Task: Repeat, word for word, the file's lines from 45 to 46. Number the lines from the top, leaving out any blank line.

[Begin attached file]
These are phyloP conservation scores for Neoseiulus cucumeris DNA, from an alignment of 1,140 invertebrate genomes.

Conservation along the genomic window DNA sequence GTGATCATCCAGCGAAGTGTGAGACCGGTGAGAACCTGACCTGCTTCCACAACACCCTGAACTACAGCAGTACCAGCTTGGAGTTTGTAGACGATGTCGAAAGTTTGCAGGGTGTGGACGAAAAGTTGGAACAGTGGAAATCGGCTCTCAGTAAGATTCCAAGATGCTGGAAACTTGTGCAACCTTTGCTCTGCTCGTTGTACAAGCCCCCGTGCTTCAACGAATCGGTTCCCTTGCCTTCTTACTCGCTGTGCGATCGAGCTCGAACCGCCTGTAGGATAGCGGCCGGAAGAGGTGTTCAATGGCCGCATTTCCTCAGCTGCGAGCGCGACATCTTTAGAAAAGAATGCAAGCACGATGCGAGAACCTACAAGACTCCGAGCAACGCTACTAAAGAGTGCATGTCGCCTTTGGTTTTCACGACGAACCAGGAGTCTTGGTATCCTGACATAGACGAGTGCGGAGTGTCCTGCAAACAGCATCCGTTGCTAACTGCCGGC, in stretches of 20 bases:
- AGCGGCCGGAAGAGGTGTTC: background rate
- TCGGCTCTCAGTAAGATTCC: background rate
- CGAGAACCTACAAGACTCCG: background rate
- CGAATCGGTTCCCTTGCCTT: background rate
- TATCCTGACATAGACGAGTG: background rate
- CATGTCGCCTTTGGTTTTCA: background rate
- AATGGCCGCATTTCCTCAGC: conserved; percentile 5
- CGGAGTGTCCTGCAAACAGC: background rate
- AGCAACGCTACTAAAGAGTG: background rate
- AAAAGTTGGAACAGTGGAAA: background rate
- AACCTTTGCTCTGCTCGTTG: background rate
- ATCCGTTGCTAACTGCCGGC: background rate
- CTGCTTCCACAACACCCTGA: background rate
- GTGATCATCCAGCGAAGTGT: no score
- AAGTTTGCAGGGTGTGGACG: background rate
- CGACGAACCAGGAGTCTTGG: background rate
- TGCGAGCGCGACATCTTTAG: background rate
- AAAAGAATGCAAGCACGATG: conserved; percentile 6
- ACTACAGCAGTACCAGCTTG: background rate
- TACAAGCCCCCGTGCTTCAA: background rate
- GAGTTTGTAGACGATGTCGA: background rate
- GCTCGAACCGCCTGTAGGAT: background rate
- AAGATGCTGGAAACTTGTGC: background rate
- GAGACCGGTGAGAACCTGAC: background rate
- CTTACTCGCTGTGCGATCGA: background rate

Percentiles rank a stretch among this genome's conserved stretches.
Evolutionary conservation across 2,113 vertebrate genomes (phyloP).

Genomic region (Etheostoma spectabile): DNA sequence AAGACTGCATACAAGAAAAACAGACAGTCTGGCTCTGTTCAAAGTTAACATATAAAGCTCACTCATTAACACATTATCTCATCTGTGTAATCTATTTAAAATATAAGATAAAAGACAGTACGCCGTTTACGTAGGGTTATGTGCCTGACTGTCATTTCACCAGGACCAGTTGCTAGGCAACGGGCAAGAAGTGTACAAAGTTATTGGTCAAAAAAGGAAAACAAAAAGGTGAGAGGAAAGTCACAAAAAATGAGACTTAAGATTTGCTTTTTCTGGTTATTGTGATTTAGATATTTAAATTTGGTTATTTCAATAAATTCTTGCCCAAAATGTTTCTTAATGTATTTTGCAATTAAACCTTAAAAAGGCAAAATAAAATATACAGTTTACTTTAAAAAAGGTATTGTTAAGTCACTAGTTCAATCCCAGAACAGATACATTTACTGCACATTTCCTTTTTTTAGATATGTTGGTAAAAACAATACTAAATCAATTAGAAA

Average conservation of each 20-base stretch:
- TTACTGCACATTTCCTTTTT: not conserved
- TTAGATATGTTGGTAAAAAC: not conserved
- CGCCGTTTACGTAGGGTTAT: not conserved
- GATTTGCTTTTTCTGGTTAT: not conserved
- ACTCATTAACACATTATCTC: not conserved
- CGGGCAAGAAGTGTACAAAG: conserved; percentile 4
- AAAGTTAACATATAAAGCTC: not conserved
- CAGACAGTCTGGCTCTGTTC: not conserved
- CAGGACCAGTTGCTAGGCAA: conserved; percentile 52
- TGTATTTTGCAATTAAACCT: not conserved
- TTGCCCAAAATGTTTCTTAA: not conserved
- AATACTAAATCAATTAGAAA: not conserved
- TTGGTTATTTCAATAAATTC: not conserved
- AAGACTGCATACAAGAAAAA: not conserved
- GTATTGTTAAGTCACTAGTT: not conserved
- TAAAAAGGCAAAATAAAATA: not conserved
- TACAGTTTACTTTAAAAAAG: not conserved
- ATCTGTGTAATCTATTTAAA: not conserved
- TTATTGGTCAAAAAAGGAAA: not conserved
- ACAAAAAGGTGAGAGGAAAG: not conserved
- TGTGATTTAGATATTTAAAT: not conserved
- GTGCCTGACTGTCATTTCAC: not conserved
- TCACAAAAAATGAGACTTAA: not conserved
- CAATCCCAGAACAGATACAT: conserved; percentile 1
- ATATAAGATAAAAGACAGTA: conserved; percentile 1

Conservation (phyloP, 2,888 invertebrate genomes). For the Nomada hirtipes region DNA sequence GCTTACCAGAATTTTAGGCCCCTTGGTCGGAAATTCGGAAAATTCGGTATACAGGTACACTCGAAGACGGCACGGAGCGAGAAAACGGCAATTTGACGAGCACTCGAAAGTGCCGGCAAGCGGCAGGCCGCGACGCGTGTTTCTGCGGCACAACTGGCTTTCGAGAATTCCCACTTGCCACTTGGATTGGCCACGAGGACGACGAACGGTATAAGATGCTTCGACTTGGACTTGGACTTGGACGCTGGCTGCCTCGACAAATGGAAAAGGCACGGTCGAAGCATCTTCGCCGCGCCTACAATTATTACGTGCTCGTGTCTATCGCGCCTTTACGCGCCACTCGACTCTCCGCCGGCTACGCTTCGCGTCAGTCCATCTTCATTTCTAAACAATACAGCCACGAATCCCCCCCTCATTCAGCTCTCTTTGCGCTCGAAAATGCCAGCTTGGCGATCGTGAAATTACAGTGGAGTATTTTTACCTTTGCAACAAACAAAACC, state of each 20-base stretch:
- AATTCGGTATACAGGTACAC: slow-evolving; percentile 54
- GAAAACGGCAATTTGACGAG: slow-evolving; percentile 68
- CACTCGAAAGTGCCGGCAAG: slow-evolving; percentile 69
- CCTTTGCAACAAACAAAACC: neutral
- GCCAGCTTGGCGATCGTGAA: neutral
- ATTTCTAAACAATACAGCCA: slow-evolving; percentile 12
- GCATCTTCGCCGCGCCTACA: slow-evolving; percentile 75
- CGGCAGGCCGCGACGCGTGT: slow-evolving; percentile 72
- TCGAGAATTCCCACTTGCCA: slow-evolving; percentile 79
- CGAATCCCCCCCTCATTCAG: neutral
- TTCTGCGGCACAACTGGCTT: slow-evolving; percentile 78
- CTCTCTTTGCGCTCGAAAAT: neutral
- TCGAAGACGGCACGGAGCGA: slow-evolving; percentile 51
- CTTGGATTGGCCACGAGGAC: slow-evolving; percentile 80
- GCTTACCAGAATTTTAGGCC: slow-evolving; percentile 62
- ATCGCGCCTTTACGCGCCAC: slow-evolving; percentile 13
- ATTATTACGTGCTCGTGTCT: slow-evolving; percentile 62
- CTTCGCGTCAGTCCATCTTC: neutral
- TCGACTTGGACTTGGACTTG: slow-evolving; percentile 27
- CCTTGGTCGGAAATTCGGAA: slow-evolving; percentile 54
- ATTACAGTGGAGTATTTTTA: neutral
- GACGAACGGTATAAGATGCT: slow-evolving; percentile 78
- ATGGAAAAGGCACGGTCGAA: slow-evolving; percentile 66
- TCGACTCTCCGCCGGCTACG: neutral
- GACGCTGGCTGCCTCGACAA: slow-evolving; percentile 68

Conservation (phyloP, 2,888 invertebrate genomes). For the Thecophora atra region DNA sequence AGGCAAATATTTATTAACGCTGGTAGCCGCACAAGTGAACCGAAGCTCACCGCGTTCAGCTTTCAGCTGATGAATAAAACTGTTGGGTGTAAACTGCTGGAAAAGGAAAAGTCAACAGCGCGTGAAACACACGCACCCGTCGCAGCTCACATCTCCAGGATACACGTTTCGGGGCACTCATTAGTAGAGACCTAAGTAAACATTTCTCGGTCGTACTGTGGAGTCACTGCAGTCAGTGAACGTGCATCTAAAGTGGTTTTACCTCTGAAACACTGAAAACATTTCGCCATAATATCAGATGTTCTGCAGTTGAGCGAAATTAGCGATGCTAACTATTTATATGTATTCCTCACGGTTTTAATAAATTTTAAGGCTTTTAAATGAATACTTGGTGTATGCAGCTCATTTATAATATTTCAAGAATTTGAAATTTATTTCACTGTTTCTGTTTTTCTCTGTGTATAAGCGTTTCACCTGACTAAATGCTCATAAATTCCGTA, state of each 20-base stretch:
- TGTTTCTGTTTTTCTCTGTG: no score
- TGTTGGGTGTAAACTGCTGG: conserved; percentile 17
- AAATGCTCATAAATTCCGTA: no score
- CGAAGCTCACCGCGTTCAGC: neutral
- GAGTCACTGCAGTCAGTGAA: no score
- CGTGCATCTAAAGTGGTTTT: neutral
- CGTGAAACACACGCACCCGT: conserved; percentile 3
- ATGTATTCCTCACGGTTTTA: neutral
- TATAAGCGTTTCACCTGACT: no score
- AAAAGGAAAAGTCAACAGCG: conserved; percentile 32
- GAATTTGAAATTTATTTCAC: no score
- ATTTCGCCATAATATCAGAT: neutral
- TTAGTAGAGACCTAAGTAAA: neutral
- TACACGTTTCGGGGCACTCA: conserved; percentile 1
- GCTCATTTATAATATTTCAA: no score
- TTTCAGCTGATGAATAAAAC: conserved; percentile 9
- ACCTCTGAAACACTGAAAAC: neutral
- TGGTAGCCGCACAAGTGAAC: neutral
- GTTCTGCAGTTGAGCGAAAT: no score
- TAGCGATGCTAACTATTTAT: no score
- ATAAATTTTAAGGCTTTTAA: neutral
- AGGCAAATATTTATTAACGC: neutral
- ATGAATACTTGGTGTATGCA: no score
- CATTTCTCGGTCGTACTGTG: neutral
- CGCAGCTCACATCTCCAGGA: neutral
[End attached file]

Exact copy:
- AAGACTGCATACAAGAAAAA: not conserved
- GTATTGTTAAGTCACTAGTT: not conserved